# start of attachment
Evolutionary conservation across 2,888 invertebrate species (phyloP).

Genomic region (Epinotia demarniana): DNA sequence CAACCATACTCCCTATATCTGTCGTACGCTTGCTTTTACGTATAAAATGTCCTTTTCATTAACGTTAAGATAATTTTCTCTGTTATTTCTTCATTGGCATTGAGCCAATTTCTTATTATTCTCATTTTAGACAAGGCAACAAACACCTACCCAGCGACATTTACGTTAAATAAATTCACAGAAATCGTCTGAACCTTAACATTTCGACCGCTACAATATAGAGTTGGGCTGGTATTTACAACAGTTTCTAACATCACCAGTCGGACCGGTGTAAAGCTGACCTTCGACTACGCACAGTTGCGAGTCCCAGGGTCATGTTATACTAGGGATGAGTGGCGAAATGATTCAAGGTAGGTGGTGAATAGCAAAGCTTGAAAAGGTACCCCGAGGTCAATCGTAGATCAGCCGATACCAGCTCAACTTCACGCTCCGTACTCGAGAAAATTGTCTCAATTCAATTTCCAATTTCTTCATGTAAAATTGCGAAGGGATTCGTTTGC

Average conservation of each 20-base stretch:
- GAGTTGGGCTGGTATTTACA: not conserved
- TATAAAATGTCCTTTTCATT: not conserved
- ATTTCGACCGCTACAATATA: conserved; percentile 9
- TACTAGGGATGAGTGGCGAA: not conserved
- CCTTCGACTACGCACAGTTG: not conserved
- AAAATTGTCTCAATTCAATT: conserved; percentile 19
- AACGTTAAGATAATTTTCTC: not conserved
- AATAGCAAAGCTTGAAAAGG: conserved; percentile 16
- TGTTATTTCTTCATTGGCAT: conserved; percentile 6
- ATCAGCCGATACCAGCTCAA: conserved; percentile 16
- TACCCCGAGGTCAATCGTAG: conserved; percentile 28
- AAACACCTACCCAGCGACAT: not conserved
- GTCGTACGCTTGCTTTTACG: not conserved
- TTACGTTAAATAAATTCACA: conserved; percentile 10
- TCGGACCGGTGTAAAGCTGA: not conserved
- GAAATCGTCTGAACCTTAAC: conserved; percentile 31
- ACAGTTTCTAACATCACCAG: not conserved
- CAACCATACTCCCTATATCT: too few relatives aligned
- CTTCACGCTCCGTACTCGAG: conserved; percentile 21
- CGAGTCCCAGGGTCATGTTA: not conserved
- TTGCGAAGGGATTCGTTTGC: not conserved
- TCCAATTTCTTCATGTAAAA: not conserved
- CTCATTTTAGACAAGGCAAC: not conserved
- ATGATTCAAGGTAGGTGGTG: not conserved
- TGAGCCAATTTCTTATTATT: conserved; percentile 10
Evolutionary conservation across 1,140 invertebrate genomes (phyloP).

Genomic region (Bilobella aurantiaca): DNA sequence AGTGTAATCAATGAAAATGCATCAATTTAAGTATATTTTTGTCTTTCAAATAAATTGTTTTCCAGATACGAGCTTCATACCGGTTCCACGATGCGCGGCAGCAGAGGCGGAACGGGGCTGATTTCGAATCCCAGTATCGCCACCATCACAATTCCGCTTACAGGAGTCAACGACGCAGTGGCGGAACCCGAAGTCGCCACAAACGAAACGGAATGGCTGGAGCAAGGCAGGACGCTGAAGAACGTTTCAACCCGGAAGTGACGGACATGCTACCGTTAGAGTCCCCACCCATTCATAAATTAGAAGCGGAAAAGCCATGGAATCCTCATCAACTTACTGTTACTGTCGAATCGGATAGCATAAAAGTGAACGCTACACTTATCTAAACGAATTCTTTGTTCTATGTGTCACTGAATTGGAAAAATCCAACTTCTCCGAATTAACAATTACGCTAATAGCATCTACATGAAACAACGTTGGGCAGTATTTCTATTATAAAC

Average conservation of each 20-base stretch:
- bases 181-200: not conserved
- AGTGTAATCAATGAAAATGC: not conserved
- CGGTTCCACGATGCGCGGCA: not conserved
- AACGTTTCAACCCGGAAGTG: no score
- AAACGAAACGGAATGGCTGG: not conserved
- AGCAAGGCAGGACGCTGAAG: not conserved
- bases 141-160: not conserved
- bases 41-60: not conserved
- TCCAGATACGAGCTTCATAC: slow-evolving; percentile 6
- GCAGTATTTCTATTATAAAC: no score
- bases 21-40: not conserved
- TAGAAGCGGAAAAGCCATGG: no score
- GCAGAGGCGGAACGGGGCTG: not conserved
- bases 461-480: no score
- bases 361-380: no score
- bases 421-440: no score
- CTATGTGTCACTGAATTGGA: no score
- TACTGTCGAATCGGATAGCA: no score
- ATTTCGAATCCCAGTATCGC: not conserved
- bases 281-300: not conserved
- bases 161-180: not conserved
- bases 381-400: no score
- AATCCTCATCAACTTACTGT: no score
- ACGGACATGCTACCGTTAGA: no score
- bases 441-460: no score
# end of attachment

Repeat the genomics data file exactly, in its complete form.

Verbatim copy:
Evolutionary conservation across 2,888 invertebrate species (phyloP).

Genomic region (Epinotia demarniana): DNA sequence CAACCATACTCCCTATATCTGTCGTACGCTTGCTTTTACGTATAAAATGTCCTTTTCATTAACGTTAAGATAATTTTCTCTGTTATTTCTTCATTGGCATTGAGCCAATTTCTTATTATTCTCATTTTAGACAAGGCAACAAACACCTACCCAGCGACATTTACGTTAAATAAATTCACAGAAATCGTCTGAACCTTAACATTTCGACCGCTACAATATAGAGTTGGGCTGGTATTTACAACAGTTTCTAACATCACCAGTCGGACCGGTGTAAAGCTGACCTTCGACTACGCACAGTTGCGAGTCCCAGGGTCATGTTATACTAGGGATGAGTGGCGAAATGATTCAAGGTAGGTGGTGAATAGCAAAGCTTGAAAAGGTACCCCGAGGTCAATCGTAGATCAGCCGATACCAGCTCAACTTCACGCTCCGTACTCGAGAAAATTGTCTCAATTCAATTTCCAATTTCTTCATGTAAAATTGCGAAGGGATTCGTTTGC

Average conservation of each 20-base stretch:
- GAGTTGGGCTGGTATTTACA: not conserved
- TATAAAATGTCCTTTTCATT: not conserved
- ATTTCGACCGCTACAATATA: conserved; percentile 9
- TACTAGGGATGAGTGGCGAA: not conserved
- CCTTCGACTACGCACAGTTG: not conserved
- AAAATTGTCTCAATTCAATT: conserved; percentile 19
- AACGTTAAGATAATTTTCTC: not conserved
- AATAGCAAAGCTTGAAAAGG: conserved; percentile 16
- TGTTATTTCTTCATTGGCAT: conserved; percentile 6
- ATCAGCCGATACCAGCTCAA: conserved; percentile 16
- TACCCCGAGGTCAATCGTAG: conserved; percentile 28
- AAACACCTACCCAGCGACAT: not conserved
- GTCGTACGCTTGCTTTTACG: not conserved
- TTACGTTAAATAAATTCACA: conserved; percentile 10
- TCGGACCGGTGTAAAGCTGA: not conserved
- GAAATCGTCTGAACCTTAAC: conserved; percentile 31
- ACAGTTTCTAACATCACCAG: not conserved
- CAACCATACTCCCTATATCT: too few relatives aligned
- CTTCACGCTCCGTACTCGAG: conserved; percentile 21
- CGAGTCCCAGGGTCATGTTA: not conserved
- TTGCGAAGGGATTCGTTTGC: not conserved
- TCCAATTTCTTCATGTAAAA: not conserved
- CTCATTTTAGACAAGGCAAC: not conserved
- ATGATTCAAGGTAGGTGGTG: not conserved
- TGAGCCAATTTCTTATTATT: conserved; percentile 10
Evolutionary conservation across 1,140 invertebrate genomes (phyloP).

Genomic region (Bilobella aurantiaca): DNA sequence AGTGTAATCAATGAAAATGCATCAATTTAAGTATATTTTTGTCTTTCAAATAAATTGTTTTCCAGATACGAGCTTCATACCGGTTCCACGATGCGCGGCAGCAGAGGCGGAACGGGGCTGATTTCGAATCCCAGTATCGCCACCATCACAATTCCGCTTACAGGAGTCAACGACGCAGTGGCGGAACCCGAAGTCGCCACAAACGAAACGGAATGGCTGGAGCAAGGCAGGACGCTGAAGAACGTTTCAACCCGGAAGTGACGGACATGCTACCGTTAGAGTCCCCACCCATTCATAAATTAGAAGCGGAAAAGCCATGGAATCCTCATCAACTTACTGTTACTGTCGAATCGGATAGCATAAAAGTGAACGCTACACTTATCTAAACGAATTCTTTGTTCTATGTGTCACTGAATTGGAAAAATCCAACTTCTCCGAATTAACAATTACGCTAATAGCATCTACATGAAACAACGTTGGGCAGTATTTCTATTATAAAC

Average conservation of each 20-base stretch:
- bases 181-200: not conserved
- AGTGTAATCAATGAAAATGC: not conserved
- CGGTTCCACGATGCGCGGCA: not conserved
- AACGTTTCAACCCGGAAGTG: no score
- AAACGAAACGGAATGGCTGG: not conserved
- AGCAAGGCAGGACGCTGAAG: not conserved
- bases 141-160: not conserved
- bases 41-60: not conserved
- TCCAGATACGAGCTTCATAC: slow-evolving; percentile 6
- GCAGTATTTCTATTATAAAC: no score
- bases 21-40: not conserved
- TAGAAGCGGAAAAGCCATGG: no score
- GCAGAGGCGGAACGGGGCTG: not conserved
- bases 461-480: no score
- bases 361-380: no score
- bases 421-440: no score
- CTATGTGTCACTGAATTGGA: no score
- TACTGTCGAATCGGATAGCA: no score
- ATTTCGAATCCCAGTATCGC: not conserved
- bases 281-300: not conserved
- bases 161-180: not conserved
- bases 381-400: no score
- AATCCTCATCAACTTACTGT: no score
- ACGGACATGCTACCGTTAGA: no score
- bases 441-460: no score